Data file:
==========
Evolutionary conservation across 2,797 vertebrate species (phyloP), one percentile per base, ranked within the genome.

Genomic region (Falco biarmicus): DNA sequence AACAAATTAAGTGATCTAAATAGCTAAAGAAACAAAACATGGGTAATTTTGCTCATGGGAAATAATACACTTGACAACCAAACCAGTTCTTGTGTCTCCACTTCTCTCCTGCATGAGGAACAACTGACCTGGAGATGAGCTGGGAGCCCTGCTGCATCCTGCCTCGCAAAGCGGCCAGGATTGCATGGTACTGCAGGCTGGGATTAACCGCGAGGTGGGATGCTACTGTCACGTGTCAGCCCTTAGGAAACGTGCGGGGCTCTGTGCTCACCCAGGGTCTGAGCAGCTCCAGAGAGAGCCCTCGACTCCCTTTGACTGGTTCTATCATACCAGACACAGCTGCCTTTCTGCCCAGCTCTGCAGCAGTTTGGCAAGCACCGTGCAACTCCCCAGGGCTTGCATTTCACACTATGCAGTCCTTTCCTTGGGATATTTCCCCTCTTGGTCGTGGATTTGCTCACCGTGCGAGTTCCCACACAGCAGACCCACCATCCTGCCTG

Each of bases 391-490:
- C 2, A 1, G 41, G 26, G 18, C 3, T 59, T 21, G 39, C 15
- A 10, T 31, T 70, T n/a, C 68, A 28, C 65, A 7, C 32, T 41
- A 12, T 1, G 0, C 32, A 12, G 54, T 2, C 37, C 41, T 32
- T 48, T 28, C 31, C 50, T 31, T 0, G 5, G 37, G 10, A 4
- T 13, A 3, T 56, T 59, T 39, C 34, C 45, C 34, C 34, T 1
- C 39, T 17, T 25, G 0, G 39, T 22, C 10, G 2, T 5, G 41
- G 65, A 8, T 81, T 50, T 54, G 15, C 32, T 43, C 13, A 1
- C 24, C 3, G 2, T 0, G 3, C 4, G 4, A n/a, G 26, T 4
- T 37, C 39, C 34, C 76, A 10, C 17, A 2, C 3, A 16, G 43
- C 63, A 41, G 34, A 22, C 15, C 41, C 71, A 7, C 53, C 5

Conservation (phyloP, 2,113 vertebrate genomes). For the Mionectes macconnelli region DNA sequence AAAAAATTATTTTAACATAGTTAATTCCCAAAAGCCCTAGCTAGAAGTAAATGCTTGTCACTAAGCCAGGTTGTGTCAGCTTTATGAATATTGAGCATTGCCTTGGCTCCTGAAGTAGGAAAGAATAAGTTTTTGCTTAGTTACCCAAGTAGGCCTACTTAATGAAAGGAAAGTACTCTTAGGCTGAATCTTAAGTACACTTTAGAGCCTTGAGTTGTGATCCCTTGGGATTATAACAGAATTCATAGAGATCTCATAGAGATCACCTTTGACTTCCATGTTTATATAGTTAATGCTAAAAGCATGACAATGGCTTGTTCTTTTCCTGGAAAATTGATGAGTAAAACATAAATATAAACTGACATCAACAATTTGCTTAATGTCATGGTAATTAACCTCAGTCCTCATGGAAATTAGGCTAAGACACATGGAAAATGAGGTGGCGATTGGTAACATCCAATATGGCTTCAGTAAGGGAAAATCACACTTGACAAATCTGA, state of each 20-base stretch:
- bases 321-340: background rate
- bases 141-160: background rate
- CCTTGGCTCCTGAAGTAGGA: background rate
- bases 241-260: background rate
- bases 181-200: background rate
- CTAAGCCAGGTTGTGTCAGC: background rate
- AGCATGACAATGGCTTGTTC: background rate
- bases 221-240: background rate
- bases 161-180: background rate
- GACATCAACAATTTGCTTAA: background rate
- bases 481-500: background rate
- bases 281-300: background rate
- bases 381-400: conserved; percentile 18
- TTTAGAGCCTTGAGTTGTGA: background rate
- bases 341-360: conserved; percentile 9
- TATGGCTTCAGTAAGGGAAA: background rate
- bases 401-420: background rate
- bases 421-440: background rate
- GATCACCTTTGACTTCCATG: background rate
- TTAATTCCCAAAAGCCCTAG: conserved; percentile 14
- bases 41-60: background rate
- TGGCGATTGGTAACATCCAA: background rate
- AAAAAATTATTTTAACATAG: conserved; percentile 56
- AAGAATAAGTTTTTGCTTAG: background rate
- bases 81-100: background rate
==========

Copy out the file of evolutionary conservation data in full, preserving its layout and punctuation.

Evolutionary conservation across 2,797 vertebrate species (phyloP), one percentile per base, ranked within the genome.

Genomic region (Falco biarmicus): DNA sequence AACAAATTAAGTGATCTAAATAGCTAAAGAAACAAAACATGGGTAATTTTGCTCATGGGAAATAATACACTTGACAACCAAACCAGTTCTTGTGTCTCCACTTCTCTCCTGCATGAGGAACAACTGACCTGGAGATGAGCTGGGAGCCCTGCTGCATCCTGCCTCGCAAAGCGGCCAGGATTGCATGGTACTGCAGGCTGGGATTAACCGCGAGGTGGGATGCTACTGTCACGTGTCAGCCCTTAGGAAACGTGCGGGGCTCTGTGCTCACCCAGGGTCTGAGCAGCTCCAGAGAGAGCCCTCGACTCCCTTTGACTGGTTCTATCATACCAGACACAGCTGCCTTTCTGCCCAGCTCTGCAGCAGTTTGGCAAGCACCGTGCAACTCCCCAGGGCTTGCATTTCACACTATGCAGTCCTTTCCTTGGGATATTTCCCCTCTTGGTCGTGGATTTGCTCACCGTGCGAGTTCCCACACAGCAGACCCACCATCCTGCCTG

Each of bases 391-490:
- C 2, A 1, G 41, G 26, G 18, C 3, T 59, T 21, G 39, C 15
- A 10, T 31, T 70, T n/a, C 68, A 28, C 65, A 7, C 32, T 41
- A 12, T 1, G 0, C 32, A 12, G 54, T 2, C 37, C 41, T 32
- T 48, T 28, C 31, C 50, T 31, T 0, G 5, G 37, G 10, A 4
- T 13, A 3, T 56, T 59, T 39, C 34, C 45, C 34, C 34, T 1
- C 39, T 17, T 25, G 0, G 39, T 22, C 10, G 2, T 5, G 41
- G 65, A 8, T 81, T 50, T 54, G 15, C 32, T 43, C 13, A 1
- C 24, C 3, G 2, T 0, G 3, C 4, G 4, A n/a, G 26, T 4
- T 37, C 39, C 34, C 76, A 10, C 17, A 2, C 3, A 16, G 43
- C 63, A 41, G 34, A 22, C 15, C 41, C 71, A 7, C 53, C 5

Conservation (phyloP, 2,113 vertebrate genomes). For the Mionectes macconnelli region DNA sequence AAAAAATTATTTTAACATAGTTAATTCCCAAAAGCCCTAGCTAGAAGTAAATGCTTGTCACTAAGCCAGGTTGTGTCAGCTTTATGAATATTGAGCATTGCCTTGGCTCCTGAAGTAGGAAAGAATAAGTTTTTGCTTAGTTACCCAAGTAGGCCTACTTAATGAAAGGAAAGTACTCTTAGGCTGAATCTTAAGTACACTTTAGAGCCTTGAGTTGTGATCCCTTGGGATTATAACAGAATTCATAGAGATCTCATAGAGATCACCTTTGACTTCCATGTTTATATAGTTAATGCTAAAAGCATGACAATGGCTTGTTCTTTTCCTGGAAAATTGATGAGTAAAACATAAATATAAACTGACATCAACAATTTGCTTAATGTCATGGTAATTAACCTCAGTCCTCATGGAAATTAGGCTAAGACACATGGAAAATGAGGTGGCGATTGGTAACATCCAATATGGCTTCAGTAAGGGAAAATCACACTTGACAAATCTGA, state of each 20-base stretch:
- bases 321-340: background rate
- bases 141-160: background rate
- CCTTGGCTCCTGAAGTAGGA: background rate
- bases 241-260: background rate
- bases 181-200: background rate
- CTAAGCCAGGTTGTGTCAGC: background rate
- AGCATGACAATGGCTTGTTC: background rate
- bases 221-240: background rate
- bases 161-180: background rate
- GACATCAACAATTTGCTTAA: background rate
- bases 481-500: background rate
- bases 281-300: background rate
- bases 381-400: conserved; percentile 18
- TTTAGAGCCTTGAGTTGTGA: background rate
- bases 341-360: conserved; percentile 9
- TATGGCTTCAGTAAGGGAAA: background rate
- bases 401-420: background rate
- bases 421-440: background rate
- GATCACCTTTGACTTCCATG: background rate
- TTAATTCCCAAAAGCCCTAG: conserved; percentile 14
- bases 41-60: background rate
- TGGCGATTGGTAACATCCAA: background rate
- AAAAAATTATTTTAACATAG: conserved; percentile 56
- AAGAATAAGTTTTTGCTTAG: background rate
- bases 81-100: background rate